Understanding Turbomeca DEECU systems

Understanding Turbomeca DEECU Systems By Greg Napert November 1998 Turbomeca Arrius 2B Turboshaft engine Question — What do the Arriel, Arrius, have in common? Answer — More than you think! For starters, they are two major...


The objective with a helicopter is to keep the main rotor rotating at a more or less constant speed. The main rotor is connected to the free turbine, or the N2 speed. Rotor speed and N2 speed are directly proportional. So, that means the objective will be to keep the N2 speed more or less constant, or within the range dictated by the helicopter manufacturer.

(Step 3) Checking the datum
To do that, it needs to check for a pre-programmed value (called datum). The computer compares actual conditions to the datum and makes a decision as to whether we need to increase or decrease fuel flow. It makes this comparison electronically, and it then sends that signal as to whether it needs to increase or decrease it to the next decision point.

But it's not quite this easy. The datum, in addition to having some pre-programmed parameters, is altered by various operating conditions. For example, the position of the collective pitch, or what we call anticipation, biases that decision. That is to say, we've told the computer we want a certain fuel flow to maintain a specific N2, but if I happen to be moving the collective pitch, that's going to affect the rotational speed — so, I have a collective pitch position signal transmitted electronically to the computer saying "you need to bias that quantity of fuel flow I just asked for based on rotational speed to also make allowances for the load (increased or decreased pitch).

Then, there's an N1 speed signal coming from the other engine, which is compared to the N1 speed on this engine, which makes a load sharing decision as to what needs to be done to fuel flow to keep the N1s matched. Keep in mind that the N1 is directly related to Power on these engines.

So, the computer (DEECU) takes all of these things into consideration, and it makes a decision as to what it wants to do to N1 to get the N2 speed that's required based on these conditions.

N1 is the gas generator speed. So now, we're sending a datum as to how much N1 we want to an N1 datum selection memory in the computer. It then takes this information and compares it to the selected control mode in step 1 to check for compatibility. If these numbers are compatible with the control mode, it passes on the information. This information is called the Raw N1 Datum. In other words, this is what we want N1 to do without taking any limitations into consideration.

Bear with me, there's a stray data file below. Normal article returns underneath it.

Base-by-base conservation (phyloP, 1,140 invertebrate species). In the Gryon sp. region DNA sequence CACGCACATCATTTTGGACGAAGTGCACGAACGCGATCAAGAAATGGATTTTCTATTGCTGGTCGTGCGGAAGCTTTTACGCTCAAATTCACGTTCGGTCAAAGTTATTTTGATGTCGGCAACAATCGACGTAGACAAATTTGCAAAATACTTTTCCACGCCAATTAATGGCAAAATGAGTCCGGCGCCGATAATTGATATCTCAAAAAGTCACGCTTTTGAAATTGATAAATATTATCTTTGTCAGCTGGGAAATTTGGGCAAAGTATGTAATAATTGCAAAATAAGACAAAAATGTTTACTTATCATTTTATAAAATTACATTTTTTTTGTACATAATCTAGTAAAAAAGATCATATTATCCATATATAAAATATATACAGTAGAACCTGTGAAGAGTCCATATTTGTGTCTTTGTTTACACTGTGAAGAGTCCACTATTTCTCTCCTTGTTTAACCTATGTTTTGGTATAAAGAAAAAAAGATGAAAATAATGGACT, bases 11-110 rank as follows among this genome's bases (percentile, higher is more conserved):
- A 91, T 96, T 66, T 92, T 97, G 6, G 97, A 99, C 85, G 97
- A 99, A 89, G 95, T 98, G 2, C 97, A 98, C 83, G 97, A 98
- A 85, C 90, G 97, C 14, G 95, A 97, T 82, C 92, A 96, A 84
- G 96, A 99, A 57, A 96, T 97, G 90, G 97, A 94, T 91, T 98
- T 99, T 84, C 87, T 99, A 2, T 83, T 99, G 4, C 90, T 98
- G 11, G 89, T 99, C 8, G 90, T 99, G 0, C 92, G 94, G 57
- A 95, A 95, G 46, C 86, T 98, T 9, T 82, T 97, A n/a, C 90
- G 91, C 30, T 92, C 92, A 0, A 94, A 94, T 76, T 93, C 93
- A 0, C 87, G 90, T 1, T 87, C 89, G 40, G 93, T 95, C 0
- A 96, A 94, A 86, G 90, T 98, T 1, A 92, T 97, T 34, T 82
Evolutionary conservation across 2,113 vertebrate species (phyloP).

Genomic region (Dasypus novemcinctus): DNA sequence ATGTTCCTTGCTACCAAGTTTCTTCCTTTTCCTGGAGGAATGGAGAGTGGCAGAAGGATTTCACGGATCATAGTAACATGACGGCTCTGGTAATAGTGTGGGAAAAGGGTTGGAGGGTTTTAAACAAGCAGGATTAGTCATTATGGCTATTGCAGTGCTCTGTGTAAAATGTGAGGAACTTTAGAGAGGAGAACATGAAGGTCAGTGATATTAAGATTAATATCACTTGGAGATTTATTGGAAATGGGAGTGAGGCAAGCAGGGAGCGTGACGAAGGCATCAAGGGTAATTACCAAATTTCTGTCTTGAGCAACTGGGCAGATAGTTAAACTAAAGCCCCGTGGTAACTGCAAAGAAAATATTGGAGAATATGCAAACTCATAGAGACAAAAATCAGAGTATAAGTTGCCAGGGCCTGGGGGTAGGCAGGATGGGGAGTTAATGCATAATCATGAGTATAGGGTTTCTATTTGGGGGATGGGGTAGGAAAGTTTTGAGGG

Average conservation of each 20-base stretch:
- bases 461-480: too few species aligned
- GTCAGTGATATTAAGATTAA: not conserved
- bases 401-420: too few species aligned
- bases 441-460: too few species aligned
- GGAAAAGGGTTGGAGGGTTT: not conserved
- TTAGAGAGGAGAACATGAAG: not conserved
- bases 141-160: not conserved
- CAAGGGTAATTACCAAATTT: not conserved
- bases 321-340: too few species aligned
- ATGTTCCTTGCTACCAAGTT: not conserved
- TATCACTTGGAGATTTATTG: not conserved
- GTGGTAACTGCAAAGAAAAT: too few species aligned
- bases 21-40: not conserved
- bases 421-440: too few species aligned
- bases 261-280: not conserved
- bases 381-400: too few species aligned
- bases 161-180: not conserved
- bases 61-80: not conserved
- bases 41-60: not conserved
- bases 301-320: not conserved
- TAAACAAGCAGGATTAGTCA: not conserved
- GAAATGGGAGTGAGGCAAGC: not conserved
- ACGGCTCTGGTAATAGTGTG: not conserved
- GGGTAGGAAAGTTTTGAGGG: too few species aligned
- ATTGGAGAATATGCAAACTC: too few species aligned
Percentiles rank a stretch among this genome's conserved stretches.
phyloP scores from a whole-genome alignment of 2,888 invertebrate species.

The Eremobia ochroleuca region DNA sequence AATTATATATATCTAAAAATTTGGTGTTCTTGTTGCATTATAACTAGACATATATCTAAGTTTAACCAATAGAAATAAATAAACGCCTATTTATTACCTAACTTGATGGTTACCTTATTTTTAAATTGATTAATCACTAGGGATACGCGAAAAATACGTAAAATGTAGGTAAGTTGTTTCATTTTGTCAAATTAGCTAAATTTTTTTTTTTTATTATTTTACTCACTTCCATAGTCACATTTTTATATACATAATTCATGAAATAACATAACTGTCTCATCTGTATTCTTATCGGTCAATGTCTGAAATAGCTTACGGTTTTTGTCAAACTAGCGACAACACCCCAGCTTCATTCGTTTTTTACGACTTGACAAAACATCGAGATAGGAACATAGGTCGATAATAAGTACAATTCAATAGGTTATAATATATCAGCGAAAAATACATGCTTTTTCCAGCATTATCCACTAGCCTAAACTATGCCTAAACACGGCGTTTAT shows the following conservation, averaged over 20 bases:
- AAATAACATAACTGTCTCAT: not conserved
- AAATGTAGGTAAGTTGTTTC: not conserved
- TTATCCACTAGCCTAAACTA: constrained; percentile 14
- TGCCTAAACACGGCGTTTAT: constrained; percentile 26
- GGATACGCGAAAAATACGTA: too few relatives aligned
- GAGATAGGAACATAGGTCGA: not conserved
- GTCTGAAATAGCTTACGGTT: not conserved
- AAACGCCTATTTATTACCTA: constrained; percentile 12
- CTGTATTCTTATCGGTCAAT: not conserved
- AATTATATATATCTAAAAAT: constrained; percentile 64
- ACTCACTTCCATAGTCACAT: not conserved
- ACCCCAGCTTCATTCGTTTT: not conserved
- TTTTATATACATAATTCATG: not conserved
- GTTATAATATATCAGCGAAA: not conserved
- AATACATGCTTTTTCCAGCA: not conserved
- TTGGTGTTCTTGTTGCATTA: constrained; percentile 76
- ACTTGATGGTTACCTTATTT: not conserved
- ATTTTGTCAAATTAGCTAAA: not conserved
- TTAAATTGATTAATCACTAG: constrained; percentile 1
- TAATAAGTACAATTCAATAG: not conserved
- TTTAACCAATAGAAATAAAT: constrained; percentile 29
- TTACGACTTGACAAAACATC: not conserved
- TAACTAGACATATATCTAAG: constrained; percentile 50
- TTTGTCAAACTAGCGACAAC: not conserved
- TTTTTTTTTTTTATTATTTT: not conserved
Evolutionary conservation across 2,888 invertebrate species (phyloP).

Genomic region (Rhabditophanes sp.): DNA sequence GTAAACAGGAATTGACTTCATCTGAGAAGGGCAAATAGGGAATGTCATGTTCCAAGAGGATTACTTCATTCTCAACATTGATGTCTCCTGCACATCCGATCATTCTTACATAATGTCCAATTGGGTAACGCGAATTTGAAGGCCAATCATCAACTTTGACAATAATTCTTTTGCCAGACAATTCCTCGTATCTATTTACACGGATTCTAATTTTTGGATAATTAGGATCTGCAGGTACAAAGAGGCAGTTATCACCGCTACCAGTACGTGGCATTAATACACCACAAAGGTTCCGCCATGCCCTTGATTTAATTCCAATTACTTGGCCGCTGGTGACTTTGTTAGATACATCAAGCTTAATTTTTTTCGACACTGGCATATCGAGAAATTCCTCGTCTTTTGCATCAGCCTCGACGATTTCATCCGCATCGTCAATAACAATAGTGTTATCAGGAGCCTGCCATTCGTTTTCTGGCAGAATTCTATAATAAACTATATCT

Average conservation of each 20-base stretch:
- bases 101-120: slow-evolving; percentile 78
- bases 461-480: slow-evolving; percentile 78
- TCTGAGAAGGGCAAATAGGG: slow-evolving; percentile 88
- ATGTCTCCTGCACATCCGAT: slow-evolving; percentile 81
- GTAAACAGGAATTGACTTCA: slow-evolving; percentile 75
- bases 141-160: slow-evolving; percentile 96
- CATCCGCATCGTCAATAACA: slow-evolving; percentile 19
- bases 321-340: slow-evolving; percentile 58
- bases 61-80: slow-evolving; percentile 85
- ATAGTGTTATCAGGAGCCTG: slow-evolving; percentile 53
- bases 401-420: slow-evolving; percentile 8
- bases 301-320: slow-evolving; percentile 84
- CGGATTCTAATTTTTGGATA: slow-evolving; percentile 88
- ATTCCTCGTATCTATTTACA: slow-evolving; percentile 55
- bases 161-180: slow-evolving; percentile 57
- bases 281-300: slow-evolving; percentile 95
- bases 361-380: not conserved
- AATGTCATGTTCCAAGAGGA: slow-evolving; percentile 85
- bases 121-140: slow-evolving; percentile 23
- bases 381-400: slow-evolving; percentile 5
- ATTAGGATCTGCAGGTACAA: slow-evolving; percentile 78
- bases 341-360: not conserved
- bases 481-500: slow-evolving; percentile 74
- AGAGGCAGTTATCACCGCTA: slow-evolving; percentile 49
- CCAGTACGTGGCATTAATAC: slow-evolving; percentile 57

(Step 4) Checking the limits
The next step for the computer, is a verification step in the decision process. It checks what the pilot is asking for against limits. It looks at the torque limit and the amount of torque. Also checked is the N1 speed, the control lever position, and it also calculates standard day information to correct for atmospheric conditions. The computer then takes the value that is lowest, the limit, or the raw datum, and passes it on through the logic process. For instance, if what I'm asking for is not as high as the limit, that data will go on through. If what I'm asking for is higher than the limit, it will only let the limit go through.

From this point, the signal is referred to as the "limited N1 signal."

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(Step 5) N1 control
The limited N1 signal then goes to N1 control. Remember that the N1 is what needs to be changed in order to control N2. You can think of the N1 control and N2 control as governors, but in this case they are electronic memory. In any case, this N1 control takes this limited N1 signal and compares it to the actual N1 — it checks to see if actual N1 speed is higher or lower than the requested value. This determines if we need more or less fuel flow to increase or decrease the speed of the N1.

(Step 6) Fuel flow selection
Having determined what it needs to do, the N1 control sends a signal to the fuel flow selection. The fuel flow selection is made based on the amount of fuel flow requested, the control mode selected, and whether or not we're starting the engine. In every case it checks the control mode, making sure the selections are compatible with what we're requesting. If we're starting the engine, the DEECU will send a different fuel flow signal than if it's operating. Having verified the amount of fuel flow requested and insuring that it is compatible with the control mode selected, it passes the signal on to the next step.

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